Martin's tattoo a tribute to family and faith

By: Scottie Bordelon
Published: Monday, June 10, 2019
Casey Martin, Arkansas shortstop, points to the sky after hitting a home run at Baum-Walker Stadium in Fayetteville.
Photo by Ben Goff
Casey Martin, Arkansas shortstop, points to the sky after hitting a home run at Baum-Walker Stadium in Fayetteville.

FAYETTEVILLE — Jennifer Martin doesn’t like to miss anything her youngest son, Casey, does on a baseball field, even if he’s just running bases before games or fine-tuning his swing in batting practice.

Taking in those moments allows her to gain a sense for his demeanor, and it sets the tone for the game for her, too. Jennifer and her husband, Keith, who for years worked in construction, don’t speak to Casey, Arkansas’ star sophomore shortstop, prior to games. It’s their thing, she says.

If they do reach out it’s typically through text message, a simple note seemingly always along the lines of “Good luck, we love you, play hard and pray before you play.”

As a family, the Martins take nothing for granted. That’s because nothing was certain four years ago when Martin was a sophomore at Lonoke High School, 25 miles east of Little Rock. In February 2015, Jennifer discovered a lump in her throat large enough that it became visible if she turned her head.

After an ultrasound the following week, she was given two options: undergo surgery to remove the growth, or a biopsy, a sample of tissue taken from the body in order to examine it more closely.

“I went in and had surgery, and it was (thyroid) cancer,” Jennifer said. “You don’t ever want to hear those words.”

Two to three weeks after the operation, oral radiation began, and for three years she visited her doctor every six weeks to have labs drawn. All reports in that span were positive, she said, and now only one visit per year is necessary unless symptoms arise.

“My doctor tells me yes, I’m in remission right now,” she added. “I asked him if he would just say I’m cured - 100 percent cured - and his words were, ‘Because of thyroid and the fact it has tissue that just grows constantly and you can never get 100 percent of the tissue that you’re never 100 percent cured.’ That’s why they watch you.

“I’ll be watched for the rest of my life. Things change and you adjust to them, and you make the best of it. … Other than that, I’m really blessed. It could have been much more horrible than it is.”

During the University of Arkansas' most recent winter break, the Razorbacks shortstop conjured up a unique, personal way to honor his mother, now a manager at a women's clinic in North Little Rock who he described as a band geek in high school, his grandfather and showcase his faith.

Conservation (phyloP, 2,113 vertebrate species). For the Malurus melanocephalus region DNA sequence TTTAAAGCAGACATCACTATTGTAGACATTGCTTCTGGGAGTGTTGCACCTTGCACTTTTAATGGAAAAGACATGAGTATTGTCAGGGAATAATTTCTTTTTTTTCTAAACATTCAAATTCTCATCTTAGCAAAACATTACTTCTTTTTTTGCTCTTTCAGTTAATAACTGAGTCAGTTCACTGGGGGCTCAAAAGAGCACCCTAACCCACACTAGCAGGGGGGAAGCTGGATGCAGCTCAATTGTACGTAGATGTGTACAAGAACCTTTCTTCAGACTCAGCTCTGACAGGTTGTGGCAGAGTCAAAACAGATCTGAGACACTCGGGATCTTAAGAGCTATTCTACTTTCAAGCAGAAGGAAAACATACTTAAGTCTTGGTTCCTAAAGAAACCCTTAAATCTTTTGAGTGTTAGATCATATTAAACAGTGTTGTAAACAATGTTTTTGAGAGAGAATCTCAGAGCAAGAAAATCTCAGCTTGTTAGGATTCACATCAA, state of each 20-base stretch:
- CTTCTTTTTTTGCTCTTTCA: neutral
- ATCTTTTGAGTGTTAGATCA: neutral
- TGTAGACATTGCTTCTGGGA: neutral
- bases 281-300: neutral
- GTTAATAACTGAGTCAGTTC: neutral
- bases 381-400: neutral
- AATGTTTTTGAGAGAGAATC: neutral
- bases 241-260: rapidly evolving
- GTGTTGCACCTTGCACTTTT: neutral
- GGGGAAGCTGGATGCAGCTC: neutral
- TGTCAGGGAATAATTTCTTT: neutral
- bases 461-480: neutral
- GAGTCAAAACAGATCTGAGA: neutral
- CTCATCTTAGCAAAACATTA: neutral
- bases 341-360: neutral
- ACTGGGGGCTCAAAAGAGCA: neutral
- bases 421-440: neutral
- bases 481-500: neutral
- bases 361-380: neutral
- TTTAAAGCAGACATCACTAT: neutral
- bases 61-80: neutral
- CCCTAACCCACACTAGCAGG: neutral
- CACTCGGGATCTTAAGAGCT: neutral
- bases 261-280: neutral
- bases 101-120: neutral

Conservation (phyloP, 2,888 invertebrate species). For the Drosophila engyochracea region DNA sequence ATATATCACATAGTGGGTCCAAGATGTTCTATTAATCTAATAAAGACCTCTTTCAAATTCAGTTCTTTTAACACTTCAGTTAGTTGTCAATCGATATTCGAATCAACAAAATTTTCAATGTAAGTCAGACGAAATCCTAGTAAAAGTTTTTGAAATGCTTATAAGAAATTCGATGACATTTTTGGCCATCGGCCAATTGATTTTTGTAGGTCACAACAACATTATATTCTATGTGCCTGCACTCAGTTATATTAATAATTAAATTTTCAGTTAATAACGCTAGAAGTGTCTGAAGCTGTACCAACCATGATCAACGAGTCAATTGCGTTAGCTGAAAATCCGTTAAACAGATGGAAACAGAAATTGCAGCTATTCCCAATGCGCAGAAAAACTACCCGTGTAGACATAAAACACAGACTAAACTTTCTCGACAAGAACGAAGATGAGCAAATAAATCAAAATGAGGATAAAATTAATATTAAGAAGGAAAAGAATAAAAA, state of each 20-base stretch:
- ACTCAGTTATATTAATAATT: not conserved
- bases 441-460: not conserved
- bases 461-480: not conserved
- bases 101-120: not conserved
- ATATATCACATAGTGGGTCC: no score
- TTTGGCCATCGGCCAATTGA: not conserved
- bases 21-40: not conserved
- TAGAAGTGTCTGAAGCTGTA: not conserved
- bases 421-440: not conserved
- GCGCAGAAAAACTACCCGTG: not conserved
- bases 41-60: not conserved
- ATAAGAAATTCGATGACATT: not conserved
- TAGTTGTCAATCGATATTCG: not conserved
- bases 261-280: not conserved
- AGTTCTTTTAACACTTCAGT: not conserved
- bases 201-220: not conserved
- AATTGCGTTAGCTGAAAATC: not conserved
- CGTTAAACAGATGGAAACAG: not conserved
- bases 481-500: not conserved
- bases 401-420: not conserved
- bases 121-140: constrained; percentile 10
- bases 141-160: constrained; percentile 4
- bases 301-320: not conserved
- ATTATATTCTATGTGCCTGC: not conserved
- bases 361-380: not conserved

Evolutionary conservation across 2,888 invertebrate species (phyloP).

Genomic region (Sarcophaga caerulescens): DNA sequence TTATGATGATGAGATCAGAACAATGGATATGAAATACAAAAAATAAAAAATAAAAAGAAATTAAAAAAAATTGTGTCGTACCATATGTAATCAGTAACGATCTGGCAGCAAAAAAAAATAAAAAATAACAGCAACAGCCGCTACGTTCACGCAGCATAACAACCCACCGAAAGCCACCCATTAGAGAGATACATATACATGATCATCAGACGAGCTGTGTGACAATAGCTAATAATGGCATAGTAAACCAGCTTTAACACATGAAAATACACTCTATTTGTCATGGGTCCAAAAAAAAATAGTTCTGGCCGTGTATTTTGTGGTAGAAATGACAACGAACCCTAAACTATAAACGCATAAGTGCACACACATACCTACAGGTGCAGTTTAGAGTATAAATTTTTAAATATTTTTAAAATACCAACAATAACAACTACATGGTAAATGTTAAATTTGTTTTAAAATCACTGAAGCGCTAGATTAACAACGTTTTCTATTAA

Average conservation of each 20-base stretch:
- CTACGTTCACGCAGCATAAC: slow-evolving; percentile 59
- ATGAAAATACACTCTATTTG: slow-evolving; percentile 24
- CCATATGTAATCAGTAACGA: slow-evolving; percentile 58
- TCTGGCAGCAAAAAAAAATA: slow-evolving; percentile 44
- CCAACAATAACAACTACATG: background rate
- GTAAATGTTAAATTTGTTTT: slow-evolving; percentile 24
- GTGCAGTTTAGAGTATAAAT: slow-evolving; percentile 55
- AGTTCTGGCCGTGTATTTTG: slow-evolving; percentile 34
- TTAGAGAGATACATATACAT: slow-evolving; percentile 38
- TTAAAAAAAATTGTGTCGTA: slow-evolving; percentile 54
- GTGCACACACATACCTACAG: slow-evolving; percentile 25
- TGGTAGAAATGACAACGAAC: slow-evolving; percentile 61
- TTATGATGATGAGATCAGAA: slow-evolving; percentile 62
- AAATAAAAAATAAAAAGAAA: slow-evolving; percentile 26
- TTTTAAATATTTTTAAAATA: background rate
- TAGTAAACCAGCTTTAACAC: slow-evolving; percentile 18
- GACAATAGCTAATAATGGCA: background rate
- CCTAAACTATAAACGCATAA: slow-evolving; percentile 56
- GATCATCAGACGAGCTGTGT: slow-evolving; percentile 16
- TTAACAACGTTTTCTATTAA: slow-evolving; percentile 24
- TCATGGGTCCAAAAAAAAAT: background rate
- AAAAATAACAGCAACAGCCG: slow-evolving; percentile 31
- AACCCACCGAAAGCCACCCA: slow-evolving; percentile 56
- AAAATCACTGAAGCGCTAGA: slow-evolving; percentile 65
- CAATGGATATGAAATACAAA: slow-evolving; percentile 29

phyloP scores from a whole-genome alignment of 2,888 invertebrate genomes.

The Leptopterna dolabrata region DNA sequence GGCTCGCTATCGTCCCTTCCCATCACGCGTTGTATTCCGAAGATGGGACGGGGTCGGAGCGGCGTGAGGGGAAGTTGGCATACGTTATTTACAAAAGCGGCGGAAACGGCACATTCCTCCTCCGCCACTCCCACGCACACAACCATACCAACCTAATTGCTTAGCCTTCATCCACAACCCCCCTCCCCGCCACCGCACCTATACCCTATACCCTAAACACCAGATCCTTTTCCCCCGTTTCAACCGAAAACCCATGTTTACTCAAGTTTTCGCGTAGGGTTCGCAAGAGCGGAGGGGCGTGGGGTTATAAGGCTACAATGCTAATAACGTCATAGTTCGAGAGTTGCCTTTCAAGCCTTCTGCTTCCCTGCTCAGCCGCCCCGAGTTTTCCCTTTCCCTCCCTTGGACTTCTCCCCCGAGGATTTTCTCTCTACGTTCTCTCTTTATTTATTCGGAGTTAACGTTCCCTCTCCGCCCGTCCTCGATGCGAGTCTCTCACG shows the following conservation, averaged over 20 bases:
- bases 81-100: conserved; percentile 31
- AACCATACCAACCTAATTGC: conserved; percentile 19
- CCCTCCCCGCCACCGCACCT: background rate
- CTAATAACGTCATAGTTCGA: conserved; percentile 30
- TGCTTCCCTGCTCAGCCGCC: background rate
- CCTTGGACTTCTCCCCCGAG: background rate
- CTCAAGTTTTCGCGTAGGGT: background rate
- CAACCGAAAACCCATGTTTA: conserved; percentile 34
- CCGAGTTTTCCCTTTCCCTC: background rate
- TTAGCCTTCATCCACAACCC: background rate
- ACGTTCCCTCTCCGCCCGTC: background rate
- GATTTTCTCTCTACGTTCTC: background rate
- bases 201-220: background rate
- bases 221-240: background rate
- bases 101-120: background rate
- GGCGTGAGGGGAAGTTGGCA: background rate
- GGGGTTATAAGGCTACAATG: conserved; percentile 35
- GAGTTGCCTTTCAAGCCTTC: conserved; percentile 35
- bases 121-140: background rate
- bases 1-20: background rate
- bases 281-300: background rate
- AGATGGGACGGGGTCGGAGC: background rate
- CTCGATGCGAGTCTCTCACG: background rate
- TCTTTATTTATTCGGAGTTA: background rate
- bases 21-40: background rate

The tattoo on Arkansas shortstop Casey Martin's right forearm, which represents his faith (praying hands), his mother, Jennifer, who battled thyroid cancer (roses) and his late grandfather (roman numeral of his death date).

"She’s probably the strongest person I know in my life," Martin said. "Thanks to her and everything she’s sacrificed in her life I’m here now doing what I love. ... I basically lost my mom for a month and a half because we couldn’t see her for all the radiation and stuff she was doing.

"She just told me to stay strong and that she was going to fight. I was going to do the same thing."

Jennifer knew Casey was intent on getting a tattoo of some kind, but he didn't divulge what he had in mind. He had been wanting to get something to commemorate her bout with cancer for some time.

When he sent her pictures of the finished product it brought tears to her eyes.

"It was the most beautiful tattoo," she said. "Whenever he got all the roses on there - roses are my favorite - he said, ‘This is for you.’ He wanted to show that he loved me and had faith in me and was happy I’d overcome such a yucky disease."

Arkansas hitting coach Nate Thompson understands the pain of watching a loved one suffer. In early April, his father passed away after a battle with cancer. Thompson applauded Martin's tribute.

"I think he’s a very loyal kid and he’s kind of an emotional player and he lets that kind of stuff fuel him in a good way, I think," he said. "We all run into our ways to have those things and express those things. I think that’s real cool.

"He’s a good kid. He’s a hometown kid. I don’t think he’s going to forget where he comes from."

The roman numerals above Martin's wrist, which read 5-30-98, represent the date Keith's father, Elmer, died. He battled lymphoma for eight years and was buried on Keith's 30th birthday, Jennifer said.

Casey never met his grandfather, and his older brother, Cody, was only nine months old when Elmer passed away. But Jennifer and Keith made certain his memory wasn't lost on their boys.

Growing up, they shared a connection with him through baseball.

"He was a huge baseball fan, a big Dodgers fan and really athletic," said Casey, who broke an 0-for-20 stretch at the plate on June 2 - his father's birthday. "He cared a lot about other people just like my parents do. People say him and my dad are just alike, so I just kind of try to look at that sometimes and think about who he really was."

Jennifer said watching Casey play and grow through the years has been a blast. She knew he was different when he began dribbling a basketball at age 2. As they have for years now, the family is soaking in every moment.

"It was just one of those things that once he could get out on that ball field with his brother, it was unreal," Jennifer said. "He just kind of took something, fell in love with it and he ran with it.

"Watching him play at Arkansas, it’s his dream come true, but it’s been crazy fun to watch. I don’t know how to describe that."

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